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Step for breaking free from clinical inertia

In August 2021, the main results of STEP, a comparison of blood pressure targets for older hypertensive patients between two groups, were published [1]. STEP is a Chinese version of the US SPRINT study [2], which showed the benefits of intensive treatment. However, STEP has a couple of significant differences compared to SPRINT. STEP included diabetic patients (19%), used standard office blood pressure measurements, not automated office blood pressure measurements, used combination with home blood pressure measurements, compared the influence of apps, which may affect practice behavior. Several organizations have published hypertension treatment guidelines since 2017 from the USA [3], Europe [4], Japan [5], the International Society of Hypertension [6], and WHO [7]. The STEP will have a significant impact on the future revision of the guidelines for the treatment of hypertension.

The STEP study compared the incidence of combined cardiovascular events in hypertensive patients aged 60–80 years (mean age 66.3 years) without previous stroke, divided into two groups: the 110–129 mmHg systolic blood pressure group (intensive treatment group) and the 130–149 mmHg systolic blood pressure group (standard treatment group). The study compared the incidence of combined cardiovascular events in the intensive treatment group and the standard treatment group. Cardiovascular events occurred in 3.5% of patients in the intensive treatment group with a significant risk reduction of 26% compared with 4.6% in the standard treatment group. STEP assessed the risk of excessive blood pressure reduction by symptoms and renal dysfunction, then confirmed the safety of intensive antihypertensive treatment.

These results of the STEP may require reconsidering their antihypertensive blood pressure targets or age categories. Since the STEP intensive treatment group achieved a target blood pressure of 127.5 mmHg, the guidelines from Europe [4] may reconsider removing a lower range for target blood pressure of the recommendation of 130–139 mmHg in the 65–79 years. The guidelines from ISH [6] recommend <130 mmHg for <65 years and <140 mmHg for ≥65 years, but may reconsider the age of separation for older people from 65 to higher.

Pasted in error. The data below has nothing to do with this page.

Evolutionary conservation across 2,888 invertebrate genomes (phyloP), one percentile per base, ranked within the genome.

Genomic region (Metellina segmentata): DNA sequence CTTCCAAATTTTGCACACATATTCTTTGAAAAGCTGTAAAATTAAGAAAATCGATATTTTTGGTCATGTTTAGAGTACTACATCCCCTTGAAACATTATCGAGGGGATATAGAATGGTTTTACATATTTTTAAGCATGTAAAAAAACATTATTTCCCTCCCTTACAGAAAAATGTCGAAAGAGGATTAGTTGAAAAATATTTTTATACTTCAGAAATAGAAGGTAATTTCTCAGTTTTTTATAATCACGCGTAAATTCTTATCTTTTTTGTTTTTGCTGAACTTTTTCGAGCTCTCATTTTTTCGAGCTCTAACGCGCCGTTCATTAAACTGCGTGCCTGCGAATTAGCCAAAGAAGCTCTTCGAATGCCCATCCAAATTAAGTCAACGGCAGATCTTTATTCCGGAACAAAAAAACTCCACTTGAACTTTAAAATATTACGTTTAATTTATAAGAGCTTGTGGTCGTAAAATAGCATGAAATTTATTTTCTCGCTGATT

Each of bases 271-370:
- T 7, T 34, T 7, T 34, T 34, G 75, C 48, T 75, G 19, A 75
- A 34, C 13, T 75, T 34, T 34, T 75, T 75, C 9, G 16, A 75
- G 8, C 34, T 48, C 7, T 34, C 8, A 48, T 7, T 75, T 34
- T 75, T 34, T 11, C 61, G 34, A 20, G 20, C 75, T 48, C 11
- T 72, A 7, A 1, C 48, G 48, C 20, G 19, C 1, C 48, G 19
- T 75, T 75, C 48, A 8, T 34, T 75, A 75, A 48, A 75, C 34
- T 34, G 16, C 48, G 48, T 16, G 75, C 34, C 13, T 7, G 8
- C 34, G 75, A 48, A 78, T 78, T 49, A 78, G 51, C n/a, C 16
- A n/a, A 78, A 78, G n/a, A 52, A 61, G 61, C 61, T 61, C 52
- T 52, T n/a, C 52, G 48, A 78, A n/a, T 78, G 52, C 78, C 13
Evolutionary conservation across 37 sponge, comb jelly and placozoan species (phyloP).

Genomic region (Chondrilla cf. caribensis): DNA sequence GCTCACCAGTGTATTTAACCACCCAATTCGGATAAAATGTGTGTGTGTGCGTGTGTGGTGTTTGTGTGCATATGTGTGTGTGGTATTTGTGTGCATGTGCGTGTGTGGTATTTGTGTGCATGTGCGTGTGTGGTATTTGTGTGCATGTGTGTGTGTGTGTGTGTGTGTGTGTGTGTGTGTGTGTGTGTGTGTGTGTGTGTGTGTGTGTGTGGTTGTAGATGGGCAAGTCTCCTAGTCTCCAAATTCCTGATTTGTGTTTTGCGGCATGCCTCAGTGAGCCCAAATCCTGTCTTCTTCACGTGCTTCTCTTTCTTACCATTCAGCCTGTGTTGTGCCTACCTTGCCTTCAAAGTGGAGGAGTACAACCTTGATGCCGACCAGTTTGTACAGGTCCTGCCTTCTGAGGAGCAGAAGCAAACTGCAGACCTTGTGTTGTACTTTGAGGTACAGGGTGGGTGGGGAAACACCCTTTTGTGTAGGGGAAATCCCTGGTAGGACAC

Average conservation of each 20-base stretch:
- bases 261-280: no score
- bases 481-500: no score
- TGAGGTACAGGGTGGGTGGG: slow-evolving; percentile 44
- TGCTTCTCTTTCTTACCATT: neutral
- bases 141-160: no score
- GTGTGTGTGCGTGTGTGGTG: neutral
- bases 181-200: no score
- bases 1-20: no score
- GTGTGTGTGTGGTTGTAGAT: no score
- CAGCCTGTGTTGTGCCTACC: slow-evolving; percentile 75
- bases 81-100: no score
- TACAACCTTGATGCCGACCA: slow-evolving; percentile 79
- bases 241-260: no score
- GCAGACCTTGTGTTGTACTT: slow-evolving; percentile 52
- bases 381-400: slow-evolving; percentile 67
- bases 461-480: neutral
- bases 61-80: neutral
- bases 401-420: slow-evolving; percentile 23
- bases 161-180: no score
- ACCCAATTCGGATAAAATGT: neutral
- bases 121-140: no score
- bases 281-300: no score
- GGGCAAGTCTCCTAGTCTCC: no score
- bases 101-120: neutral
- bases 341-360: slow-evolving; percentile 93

It is also important to note that the STEP subjects are up to 80 years of age, and no studies have yet demonstrated the benefit and safety of lowering blood pressure to less than 130 mmHg in hypertensive patients aged over 80 years. From a geriatric point of view, it is precisely after the age of late 70 years that the decline in various organ reserves and multimorbidity often occurs. Therefore it is necessary to consider blood pressure targets classified by age or alternative biological indicators rather than those without age classification.

A systematic review by the Japanese Society of Hypertension [8] conducted to examine antihypertensive targets for people aged 75 years, and over found that the mean age of subjects in each included study ranged from 76 to 80 years, about 10 years older than the 67.9 years in SPRINT and 66.2 years in STEP. In this systematic review, the authors selected six randomized controlled trials. They performed a meta-analysis of these trials to enable us to examine, whether a more intensive antihypertensive target than a systolic blood pressure of less than 150 mmHg should recommend for hypertensive patients aged 75 years or older (some aged 70 years or older). This meta-analysis showed that more intensive antihypertensive treatment is better for reducing cardiovascular and all-cause mortality, and that there is insufficient evidence to recommend less than 130 mmHg. Therefore, the Japanese guidelines recommended an antihypertensive target of less than 140 mmHg for hypertensive patients aged 75 years and over. In addition, the meta-analysis for the Japanese guidelines failed to show a benefit of active antihypertensive measures for the composite of cerebral-vascular and cardiovascular events (P = 0.13) [8]. We conducted a new meta-analysis by adding data from STEP in the 70–80 age group. As shown in Fig. 1, there were fewer events in the intensive treatment group with a risk ratio of 0.82 (95% CI 0.68–1.00, P = 0.05). After additional validation, we should reconsider the age categories set for JSH2019 when detailed data on the STEP 70–80 age group are published. We should emphasize that four of the seven studies, including STEP, were conducted in Asia and represent 61% of the total population, making this analysis important in terms of the Asian guiding principles.